Step Into the Future of Medical Imaging

AI and informatics in radiology will take center stage at the ACR Annual Conference on Quality and Safety.step into the future

The future of medical imaging — and the ability to adapt to new quality metrics, clinical decision support, and enhanced patient care — will guide the conversation at the 2018 ACR Conference on Quality and Safety. Top quality and data science experts will convene to share the latest tools and insights on how AI can be used to optimize business efficiencies and high-level patient care.

In a recent interview with the ACR Bulletin, Jonathan B. Kruskal, MD, PhD, FACR, chair of the department of radiology at Beth Israel Deaconess Medical Center in Boston and coordinator of the ACR Commission on Quality and Safety’s Quality Management Committee, offered his views on this year’s meeting — to be held in Boston, October 26–28 — marking the 10th anniversary of ACR’s quality and safety gathering.

This year’s theme is “Empowering the Quality Journey Through AI.” What can attendees expect to take away from the conference?

We really need to move away from the time-tested basics of quality assurance and improvement. We’ve all been there and, hopefully, done that by now, or we shouldn’t be in this business. We need to start focusing intently on continuously improving our performance and sustaining those efforts. The only way that we can do this effectively is by utilizing AI and informatics solutions. This confer­ence will highlight just how interdependent these two domains are — and hopefully show how informatics is the framework upon which improvement can take place.

How are radiologists uniquely positioned to succeed?

Radiologists provide services to many different cus­tomers, which means we’re attuned to the needs of our patients (who are also our customers). To survive and thrive, we have to be very patient-focused, since few of us are the only show in town. This competition must drive us to make our practices efficient for both patients and referring clinicians, not to mention for our own bottom line. We have to seek feedback, survey our customers, and respond. We are starting to do this very well, in part, because we have no other option.

Do you think patient-centered efforts are improving?

It depends. Radiology, like many other fields, remains divided. There are those who will do the bare minimum to meet required metrics to get reimbursed. Their interest is not in developing new tools. A second group is invested in improving what they do to better patient outcomes. This group is keenly interested in developing exciting new tools, including those using AI. A third group rests in the middle. They are the ones who really need to come to our meeting to join in the many new advances taking place.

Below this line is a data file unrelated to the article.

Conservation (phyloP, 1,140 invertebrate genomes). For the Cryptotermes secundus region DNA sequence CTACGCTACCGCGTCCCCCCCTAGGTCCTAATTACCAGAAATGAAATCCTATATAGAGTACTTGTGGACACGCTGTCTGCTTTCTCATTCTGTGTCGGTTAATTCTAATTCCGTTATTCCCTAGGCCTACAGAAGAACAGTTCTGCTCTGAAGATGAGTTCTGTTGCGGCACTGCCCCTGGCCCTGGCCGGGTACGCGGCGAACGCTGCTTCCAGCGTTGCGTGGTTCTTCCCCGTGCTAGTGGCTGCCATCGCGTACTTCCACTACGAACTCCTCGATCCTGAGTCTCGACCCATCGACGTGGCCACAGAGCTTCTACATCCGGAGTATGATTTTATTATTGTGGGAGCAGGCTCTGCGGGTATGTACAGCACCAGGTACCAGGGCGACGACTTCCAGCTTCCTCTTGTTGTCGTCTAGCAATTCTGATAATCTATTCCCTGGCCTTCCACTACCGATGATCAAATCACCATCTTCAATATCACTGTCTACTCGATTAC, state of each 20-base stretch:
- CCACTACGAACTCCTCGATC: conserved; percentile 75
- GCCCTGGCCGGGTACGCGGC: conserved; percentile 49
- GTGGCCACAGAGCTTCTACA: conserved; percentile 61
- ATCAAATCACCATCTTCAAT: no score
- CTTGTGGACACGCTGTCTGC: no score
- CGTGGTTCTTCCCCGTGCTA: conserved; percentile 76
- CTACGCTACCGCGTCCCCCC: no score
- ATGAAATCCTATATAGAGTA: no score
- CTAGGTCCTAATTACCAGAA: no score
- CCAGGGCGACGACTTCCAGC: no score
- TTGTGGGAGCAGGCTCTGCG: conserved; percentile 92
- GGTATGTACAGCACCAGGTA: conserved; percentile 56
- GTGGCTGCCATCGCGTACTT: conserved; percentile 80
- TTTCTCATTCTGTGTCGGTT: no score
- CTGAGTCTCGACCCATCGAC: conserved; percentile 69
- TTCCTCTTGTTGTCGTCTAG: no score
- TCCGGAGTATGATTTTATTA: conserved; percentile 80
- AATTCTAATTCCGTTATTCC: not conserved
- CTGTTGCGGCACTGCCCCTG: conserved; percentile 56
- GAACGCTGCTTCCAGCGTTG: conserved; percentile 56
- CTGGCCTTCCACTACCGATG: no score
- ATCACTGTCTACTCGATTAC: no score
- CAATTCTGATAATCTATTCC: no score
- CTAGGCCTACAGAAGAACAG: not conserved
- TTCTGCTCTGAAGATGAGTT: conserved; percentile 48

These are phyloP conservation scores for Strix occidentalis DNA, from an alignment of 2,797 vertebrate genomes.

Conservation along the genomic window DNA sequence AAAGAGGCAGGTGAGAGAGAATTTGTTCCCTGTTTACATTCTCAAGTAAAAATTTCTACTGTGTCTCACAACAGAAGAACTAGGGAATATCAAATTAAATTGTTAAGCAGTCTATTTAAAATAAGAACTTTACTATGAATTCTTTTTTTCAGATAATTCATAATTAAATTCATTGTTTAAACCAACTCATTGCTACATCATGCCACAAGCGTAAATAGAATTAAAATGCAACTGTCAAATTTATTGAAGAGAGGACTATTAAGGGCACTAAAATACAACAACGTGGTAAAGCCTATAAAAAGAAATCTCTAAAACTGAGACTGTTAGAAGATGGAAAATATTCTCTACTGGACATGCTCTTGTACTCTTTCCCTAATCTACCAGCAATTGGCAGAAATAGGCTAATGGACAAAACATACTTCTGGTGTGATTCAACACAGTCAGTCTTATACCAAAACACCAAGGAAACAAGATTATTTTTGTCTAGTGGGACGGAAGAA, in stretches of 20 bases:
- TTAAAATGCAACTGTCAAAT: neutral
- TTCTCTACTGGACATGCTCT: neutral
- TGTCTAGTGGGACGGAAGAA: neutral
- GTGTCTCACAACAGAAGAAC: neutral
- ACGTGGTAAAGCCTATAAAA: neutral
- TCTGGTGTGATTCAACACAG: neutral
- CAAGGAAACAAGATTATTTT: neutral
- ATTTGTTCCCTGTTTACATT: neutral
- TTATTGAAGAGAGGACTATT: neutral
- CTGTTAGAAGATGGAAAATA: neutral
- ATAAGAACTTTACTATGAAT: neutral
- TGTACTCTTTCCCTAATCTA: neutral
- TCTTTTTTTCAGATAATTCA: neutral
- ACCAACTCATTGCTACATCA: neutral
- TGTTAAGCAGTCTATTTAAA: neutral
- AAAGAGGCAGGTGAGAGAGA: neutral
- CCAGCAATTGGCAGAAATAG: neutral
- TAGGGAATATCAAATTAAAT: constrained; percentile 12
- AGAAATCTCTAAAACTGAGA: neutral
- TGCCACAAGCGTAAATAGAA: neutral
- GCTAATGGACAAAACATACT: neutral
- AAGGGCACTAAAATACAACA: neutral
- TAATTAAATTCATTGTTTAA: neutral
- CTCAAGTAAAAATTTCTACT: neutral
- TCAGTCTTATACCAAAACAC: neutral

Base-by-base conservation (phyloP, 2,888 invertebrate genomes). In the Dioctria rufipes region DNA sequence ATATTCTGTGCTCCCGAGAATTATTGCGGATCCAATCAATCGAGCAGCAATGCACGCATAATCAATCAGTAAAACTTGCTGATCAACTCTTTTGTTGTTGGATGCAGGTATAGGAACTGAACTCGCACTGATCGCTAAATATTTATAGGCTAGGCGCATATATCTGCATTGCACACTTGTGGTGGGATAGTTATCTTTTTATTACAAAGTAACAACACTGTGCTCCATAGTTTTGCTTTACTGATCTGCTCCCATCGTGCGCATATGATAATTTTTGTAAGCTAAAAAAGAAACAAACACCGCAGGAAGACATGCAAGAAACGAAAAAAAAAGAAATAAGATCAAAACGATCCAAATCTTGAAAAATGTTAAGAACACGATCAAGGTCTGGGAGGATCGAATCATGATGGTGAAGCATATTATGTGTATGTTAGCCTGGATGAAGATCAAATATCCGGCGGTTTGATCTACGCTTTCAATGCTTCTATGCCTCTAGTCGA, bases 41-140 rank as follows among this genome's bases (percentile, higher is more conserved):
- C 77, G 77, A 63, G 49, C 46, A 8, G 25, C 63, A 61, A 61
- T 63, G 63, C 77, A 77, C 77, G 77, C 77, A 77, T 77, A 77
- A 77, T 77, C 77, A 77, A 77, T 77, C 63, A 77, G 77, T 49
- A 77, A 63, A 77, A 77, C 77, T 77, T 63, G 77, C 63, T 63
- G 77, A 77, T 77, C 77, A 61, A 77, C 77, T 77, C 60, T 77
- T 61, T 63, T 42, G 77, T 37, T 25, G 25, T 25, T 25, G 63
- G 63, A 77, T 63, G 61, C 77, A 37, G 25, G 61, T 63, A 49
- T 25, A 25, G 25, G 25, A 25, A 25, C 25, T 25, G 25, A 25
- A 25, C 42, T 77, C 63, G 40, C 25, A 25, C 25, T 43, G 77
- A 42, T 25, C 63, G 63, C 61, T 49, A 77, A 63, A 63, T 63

The bottom line is that innovative new tools are being created faster than ever before. This is, in large part, due to informatics solutions being developed in response to the realization that if radiologists want to succeed and be a real part of improving patient outcomes, they have to do this now or they will be left behind.

What trends do you see in quality improvement tools?

Informatics and quality improvement are part and parcel of our contemporary work environ­ment — it’s really up to us to use these tools and processes effectively. Clearly the world of quality has shifted from measuring processes, often in response to regulatory requirements, to contributing to improved patient outcomes. This is being achieved through informatics and AI solutions. That’s just as well, because we can no longer remain stranded trying to manage pro­cess metrics without any focus on improving outcomes. I have never seen such an exponential increase in the number of improvement efforts that are now taking place. The sheer number of articles being published in our literature on quality topics (including case studies in JACR®), along with growing quality content in what were traditionally national clinical meetings, attests to this. And those are coupled with the rapid deployment of talented radiology improvement experts in all major practices. It’s very gratifying.

We keep this meeting’s content as current as possible, and we choose the best speakers to keep us all up to speed. This is why this gathering has been so successful and continues to grow year after year.

Do you think the current political climate is impacting expectations of radiologists?

I do. There seems to be an ever-changing and growing landscape of regulatory expectations resulting in much effort and many resources being devoted to keeping up. We know that these regulatory and compliance expectations are adding to the burden many of us are experiencing in the workplace.

What keeps you up at night in the world of quality and safety?

I would say it’s the fact that we are running around trying to keep up with non-value-adding regulatory and compliance requirements that divert our time and focus from providing the best level of clinical care to our patients. And when that no longer keeps me up, it will be trying to stay up to date with the incredible pace of advances in informatics.

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